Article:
Editorial: A ‘Curious' Recovery
"‘The time has come,' the Walrus said, ‘to talk of many things: Of shoes-and ships-and sealing wax-of cabbages and kings-And why the sea is boiling hot-And whether pigs have wings.'"
Lewis Carroll, writing "Alice's Adventures in Wonderland," had Walrus pronounce this to the Oysters whom he and the Carpenter were intent on having for supper. Speaking of such topics, which have no answers, would keep the Oysters talking and walking along the beach until they tired and became the main course, which of course, they did. Written in 1865, Carroll's proposal could easily be used to describe today's discussions about the state of the U.S. economy.
Speculation whether the economy is recovering and at what speed is conversation enough to wear out most manufacturers and suppliers. Continued pondering of a subject with no definitive answers leads to exhaustion, and we may soon find our fate to be that of Carroll's Oysters. So, is there an economic recovery?
Yes. The numbers from the economists, the government, anecdotal evidence from suppliers and manufacturers, and even Quality magazine has solid indicators that we have made it through the worst and a recovery is in process.
At a recent meeting of the American Measuring Tools Manufacturers Association Association in Baltimore, Senior Economist William Strauss of the Federal Reserve Bank of Chicago had convincing evidence that we are in the process of recovery. Strauss acknowledges that there have been struggles in unemployment, consumer confidence and inventory levels, but those are outweighed by an overall increase in corporate profits, a recovery in the stock market, an increased standard of living, increased truck sales and gains in housing. Strauss doesn't hide there has been a loss in manufacturing jobs, but this is a trend, the data shows, that started 50 years ago. Productivity has increased, prices have been kept low and new orders have been slowly improving. Strauss admits his research is not industry specific, though he is embarking on that part of his analysis.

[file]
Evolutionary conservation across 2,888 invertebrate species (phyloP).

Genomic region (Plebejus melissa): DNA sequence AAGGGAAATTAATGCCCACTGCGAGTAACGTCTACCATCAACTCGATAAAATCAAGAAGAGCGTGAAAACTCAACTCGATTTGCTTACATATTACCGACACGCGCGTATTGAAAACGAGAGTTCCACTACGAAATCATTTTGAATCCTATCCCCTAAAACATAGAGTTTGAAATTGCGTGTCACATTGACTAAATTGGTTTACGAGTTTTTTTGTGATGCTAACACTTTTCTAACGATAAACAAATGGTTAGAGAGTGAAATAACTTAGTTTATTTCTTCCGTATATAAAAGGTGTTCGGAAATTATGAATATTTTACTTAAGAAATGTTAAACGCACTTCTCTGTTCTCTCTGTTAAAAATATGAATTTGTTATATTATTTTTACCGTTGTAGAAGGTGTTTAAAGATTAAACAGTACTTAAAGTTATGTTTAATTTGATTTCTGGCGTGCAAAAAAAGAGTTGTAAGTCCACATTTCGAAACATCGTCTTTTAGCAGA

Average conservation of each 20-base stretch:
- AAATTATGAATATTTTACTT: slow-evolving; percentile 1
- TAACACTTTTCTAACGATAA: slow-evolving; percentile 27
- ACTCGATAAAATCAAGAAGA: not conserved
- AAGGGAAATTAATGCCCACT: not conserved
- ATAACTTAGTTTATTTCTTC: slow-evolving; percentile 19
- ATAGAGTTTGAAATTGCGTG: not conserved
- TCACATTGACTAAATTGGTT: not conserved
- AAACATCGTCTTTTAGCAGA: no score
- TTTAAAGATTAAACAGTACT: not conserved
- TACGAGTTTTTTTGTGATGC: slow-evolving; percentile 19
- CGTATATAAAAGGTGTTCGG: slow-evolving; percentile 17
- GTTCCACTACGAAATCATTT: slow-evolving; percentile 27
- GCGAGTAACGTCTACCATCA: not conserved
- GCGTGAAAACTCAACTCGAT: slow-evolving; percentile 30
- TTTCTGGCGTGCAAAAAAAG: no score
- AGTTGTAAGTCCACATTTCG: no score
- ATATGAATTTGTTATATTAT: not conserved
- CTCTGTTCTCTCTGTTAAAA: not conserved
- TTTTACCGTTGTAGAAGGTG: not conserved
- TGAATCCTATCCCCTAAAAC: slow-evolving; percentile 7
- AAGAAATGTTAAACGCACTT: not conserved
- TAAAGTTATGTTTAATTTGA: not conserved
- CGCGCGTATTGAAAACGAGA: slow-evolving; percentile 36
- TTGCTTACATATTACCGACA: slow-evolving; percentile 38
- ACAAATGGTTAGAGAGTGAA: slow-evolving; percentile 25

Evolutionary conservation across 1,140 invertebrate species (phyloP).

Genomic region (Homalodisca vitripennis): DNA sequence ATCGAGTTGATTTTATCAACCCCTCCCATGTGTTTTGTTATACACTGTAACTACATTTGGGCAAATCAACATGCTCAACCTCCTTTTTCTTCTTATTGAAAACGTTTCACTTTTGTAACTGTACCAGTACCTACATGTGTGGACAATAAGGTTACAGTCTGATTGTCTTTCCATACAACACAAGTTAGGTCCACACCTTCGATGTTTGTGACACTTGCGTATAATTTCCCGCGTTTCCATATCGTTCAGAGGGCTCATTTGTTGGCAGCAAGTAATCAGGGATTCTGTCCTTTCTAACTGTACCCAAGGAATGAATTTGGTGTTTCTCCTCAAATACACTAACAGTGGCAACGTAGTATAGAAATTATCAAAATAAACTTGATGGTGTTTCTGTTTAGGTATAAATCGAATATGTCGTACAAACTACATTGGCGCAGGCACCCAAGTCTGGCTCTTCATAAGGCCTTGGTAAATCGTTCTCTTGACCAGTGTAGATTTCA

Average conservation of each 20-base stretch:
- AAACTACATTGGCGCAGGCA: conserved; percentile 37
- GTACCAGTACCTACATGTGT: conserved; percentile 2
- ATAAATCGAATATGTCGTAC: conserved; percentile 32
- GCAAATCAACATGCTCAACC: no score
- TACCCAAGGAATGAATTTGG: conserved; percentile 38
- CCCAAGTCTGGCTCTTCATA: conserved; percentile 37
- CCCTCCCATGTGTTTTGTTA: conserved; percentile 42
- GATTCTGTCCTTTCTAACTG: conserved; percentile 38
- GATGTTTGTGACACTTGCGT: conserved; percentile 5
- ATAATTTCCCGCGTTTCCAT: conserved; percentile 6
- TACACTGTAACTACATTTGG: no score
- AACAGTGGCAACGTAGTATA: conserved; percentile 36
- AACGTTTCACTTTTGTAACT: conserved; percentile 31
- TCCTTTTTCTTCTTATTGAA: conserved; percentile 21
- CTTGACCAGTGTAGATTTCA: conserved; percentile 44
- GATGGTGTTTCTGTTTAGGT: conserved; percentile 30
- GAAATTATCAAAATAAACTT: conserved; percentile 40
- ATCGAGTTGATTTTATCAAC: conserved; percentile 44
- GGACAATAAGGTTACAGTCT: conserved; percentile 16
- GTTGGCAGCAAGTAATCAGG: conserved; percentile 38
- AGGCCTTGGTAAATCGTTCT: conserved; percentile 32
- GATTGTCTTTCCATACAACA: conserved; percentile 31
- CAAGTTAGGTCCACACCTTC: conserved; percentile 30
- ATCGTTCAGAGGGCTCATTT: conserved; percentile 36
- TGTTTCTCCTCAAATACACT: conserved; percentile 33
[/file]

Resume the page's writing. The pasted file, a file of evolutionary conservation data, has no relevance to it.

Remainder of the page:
However, Quality magazine's research is specific. The 4th Annual Spending Survey, starting on page 30, includes a projected increase in spending during 2004 for measurement, test and inspection equipment, software and services. The $2.8 billion dollar amount represents a projected 10.3% increase from 2003 numbers. To bolster Strauss' and our research, individual conversations with suppliers and manufacturers indicate that spending has started, albeit slowly. You have told us that you are starting new projects, increasing and retooling production and feeling more optimistic about the future. Suppliers tell us they are preparing more bids and quotes, and delivering more tools.
The recovery is a strange one-different from those of the past. Adding jobs to manufacturing, rapidly rising inventories and a robust dollar are not a part of it. Yet, the data and evidence indicate a recovery. So what is the average manufacturer to do in this unfamiliar landscape? Well, if Carroll's Alice provides any clues, the best course of action is to not try and make sense of the nonsensical.
"‘It's no use trying,'" said Alice, "‘one can't believe impossible things.'"
"‘I daresay you haven't had much practice,'" said the Red Queen, "‘When I was your age, I always did it for half-an-hour a day. Why sometimes I believed as many as six impossible things before breakfast.'"
Spend your time pondering unanswerable questions, or be like Alice and get on with more important things.
What do you think about this new type of recovery? Let me know at firstname.lastname@example.org.